Quite a stressful week I can’t wait till its over! Boston, Massachusetts you’re next on my bucket list!

I “snow” I shouldn’t Be Doing This


By amrawi

University Yard5 missed calls. 3 text messages. 7 Facebook messages; it was no wonder that I woke up at 8am frightened by the endless amount of buzzes generating out of my phone. As I managed to build up the strength to open a glimpse of my right eye, I caught one word on the text message, that sent me jumping straight out of my bed and to my living room window.

I stood startled. I was mesmerized by what I saw in front of me.  Looking out of the window I gave out an expression; quite similar to the one I gave to my parents when I was told that Santa Clause didn’t exist. I was star struck. I have never seen such a sight. This sure is nothing like home, I thought to myself, as I saw tiny droplets of white, fluffy snow fall onto the ground. My eyes grew wider as I traced each tiny droplet of ice, as it accumulated one after the other creating a thick blanket that covered the cement sidewalk below  me.

With the biggest smile on my face, I couldn’t help but take out my hand and touch a fallingHanna Outside Amsterdam snowflake. One. Two. Three; I waited till about ten fluffy identical snowflakes accumulated onto my palm (which explains why I am now sitting in bed suffering from a major cold). Extremely impressed by the cotton texture of snow, I ran into my room ( trying very hard to not wake up my roommate, due to my excessive enthusiasm) and within minutes I was pushing open the doors to a white covered field ahead of me.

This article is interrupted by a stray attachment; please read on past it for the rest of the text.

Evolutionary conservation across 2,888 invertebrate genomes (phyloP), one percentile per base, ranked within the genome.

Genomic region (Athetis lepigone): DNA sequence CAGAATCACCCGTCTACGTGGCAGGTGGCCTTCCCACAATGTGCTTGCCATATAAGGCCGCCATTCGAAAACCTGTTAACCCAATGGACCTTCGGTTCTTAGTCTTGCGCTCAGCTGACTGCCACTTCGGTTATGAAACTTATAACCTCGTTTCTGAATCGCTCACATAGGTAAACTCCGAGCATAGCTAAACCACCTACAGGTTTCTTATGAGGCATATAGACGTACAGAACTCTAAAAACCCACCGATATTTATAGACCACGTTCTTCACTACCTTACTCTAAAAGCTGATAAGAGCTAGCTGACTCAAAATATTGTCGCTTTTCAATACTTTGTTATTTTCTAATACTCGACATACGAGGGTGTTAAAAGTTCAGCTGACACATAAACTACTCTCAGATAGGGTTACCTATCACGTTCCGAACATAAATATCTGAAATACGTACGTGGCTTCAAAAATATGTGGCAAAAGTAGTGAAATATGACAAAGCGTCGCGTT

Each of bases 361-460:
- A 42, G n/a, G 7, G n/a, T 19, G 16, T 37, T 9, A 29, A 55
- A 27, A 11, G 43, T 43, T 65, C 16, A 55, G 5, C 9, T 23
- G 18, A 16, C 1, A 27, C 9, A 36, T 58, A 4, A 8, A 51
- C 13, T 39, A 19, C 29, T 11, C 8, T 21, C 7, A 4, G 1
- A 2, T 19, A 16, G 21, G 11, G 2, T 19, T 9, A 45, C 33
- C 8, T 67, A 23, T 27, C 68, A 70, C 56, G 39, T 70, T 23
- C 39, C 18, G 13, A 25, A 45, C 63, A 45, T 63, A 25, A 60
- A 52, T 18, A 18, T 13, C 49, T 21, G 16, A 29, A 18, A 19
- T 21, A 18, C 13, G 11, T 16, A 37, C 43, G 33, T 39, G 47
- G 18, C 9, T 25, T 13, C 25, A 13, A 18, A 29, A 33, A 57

Twirling around in the snow, and attempting to make a snowball out of the less than one-inch snow on the ground, people could tell I was not from here. With giggles in the background, and people questioning my behavior, I heard Marie, an exchange student from Prague call out “ Typical Hanna, I knew I would find you here”.

With my jacket covered in snow and my shivering hands turning almost blue, it was about time for my 10am class. Unaware that the snow doesn’t really come off your clothes that easily, I had to enter my French class with a black coat covered in cotton-like snow. Professor Marshall gave out one loud laugh and I was told to have a seat.

HannaMany people may take this sight for granted but for someone coming from Egypt, who is used to the desert sun, it really was a beautiful view. It’s not everyday that I get to snuggle up on the couch with a warm cup of hot chocolate topped with marshmallows, and trace snow flakes as they fall on to the ground.Car Covered in Snow